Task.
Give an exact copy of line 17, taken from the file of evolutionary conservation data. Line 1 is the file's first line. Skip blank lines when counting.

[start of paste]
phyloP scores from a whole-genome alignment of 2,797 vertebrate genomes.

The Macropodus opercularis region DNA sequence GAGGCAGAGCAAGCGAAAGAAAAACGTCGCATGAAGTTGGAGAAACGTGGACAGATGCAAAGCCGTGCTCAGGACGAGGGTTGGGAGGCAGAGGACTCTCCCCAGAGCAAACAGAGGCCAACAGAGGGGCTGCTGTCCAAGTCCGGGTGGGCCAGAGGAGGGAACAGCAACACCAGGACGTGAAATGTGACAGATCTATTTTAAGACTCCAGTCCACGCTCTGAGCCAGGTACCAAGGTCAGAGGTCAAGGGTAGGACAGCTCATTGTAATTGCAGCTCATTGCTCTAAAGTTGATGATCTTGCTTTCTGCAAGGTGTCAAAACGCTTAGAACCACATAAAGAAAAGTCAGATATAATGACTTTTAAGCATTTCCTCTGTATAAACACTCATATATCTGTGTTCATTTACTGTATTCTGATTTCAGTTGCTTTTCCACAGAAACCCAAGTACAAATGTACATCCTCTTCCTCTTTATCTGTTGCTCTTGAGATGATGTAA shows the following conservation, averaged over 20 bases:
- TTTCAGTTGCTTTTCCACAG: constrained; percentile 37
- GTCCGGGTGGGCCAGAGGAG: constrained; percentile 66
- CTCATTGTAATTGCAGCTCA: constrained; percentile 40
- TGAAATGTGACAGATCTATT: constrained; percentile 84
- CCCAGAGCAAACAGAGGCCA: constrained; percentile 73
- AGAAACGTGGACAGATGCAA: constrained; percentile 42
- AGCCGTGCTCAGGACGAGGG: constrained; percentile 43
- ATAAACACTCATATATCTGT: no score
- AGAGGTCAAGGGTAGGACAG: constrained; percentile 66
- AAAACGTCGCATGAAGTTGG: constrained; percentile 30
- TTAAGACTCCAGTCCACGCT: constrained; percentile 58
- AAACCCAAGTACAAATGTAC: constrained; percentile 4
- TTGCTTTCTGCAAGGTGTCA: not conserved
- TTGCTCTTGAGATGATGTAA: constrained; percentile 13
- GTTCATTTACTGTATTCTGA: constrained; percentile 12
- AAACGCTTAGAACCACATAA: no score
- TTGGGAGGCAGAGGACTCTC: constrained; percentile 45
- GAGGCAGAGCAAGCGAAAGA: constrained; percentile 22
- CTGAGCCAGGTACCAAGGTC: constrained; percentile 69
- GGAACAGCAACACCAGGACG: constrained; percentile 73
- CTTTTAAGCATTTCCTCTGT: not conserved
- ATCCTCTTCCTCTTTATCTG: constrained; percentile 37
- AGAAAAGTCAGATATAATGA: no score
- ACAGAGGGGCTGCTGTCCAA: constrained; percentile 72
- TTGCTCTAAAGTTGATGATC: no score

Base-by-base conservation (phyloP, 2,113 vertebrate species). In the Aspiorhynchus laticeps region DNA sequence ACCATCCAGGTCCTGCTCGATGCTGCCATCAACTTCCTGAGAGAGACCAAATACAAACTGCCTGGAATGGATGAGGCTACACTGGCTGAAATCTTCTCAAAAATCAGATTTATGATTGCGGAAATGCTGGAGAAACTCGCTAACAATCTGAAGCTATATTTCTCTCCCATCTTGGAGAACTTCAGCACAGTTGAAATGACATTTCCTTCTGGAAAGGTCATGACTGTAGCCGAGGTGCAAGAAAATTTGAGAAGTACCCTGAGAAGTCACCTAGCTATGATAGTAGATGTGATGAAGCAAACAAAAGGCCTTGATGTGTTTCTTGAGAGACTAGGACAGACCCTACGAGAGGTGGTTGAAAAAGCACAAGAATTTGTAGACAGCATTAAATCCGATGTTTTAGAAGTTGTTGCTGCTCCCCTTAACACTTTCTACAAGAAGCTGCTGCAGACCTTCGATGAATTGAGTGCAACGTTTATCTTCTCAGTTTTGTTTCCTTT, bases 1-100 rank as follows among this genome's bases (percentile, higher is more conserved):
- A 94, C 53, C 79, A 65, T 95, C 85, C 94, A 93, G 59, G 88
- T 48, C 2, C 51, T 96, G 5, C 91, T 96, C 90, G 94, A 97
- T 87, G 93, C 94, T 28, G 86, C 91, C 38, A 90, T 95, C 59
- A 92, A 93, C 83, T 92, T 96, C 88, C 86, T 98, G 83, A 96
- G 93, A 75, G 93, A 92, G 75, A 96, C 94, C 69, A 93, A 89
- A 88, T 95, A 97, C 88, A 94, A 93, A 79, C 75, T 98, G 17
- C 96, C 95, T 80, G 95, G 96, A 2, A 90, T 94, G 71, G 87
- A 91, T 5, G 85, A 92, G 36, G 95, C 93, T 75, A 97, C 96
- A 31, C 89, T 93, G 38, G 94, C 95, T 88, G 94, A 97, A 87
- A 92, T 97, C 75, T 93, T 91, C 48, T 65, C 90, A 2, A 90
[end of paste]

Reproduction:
- GTTCATTTACTGTATTCTGA: constrained; percentile 12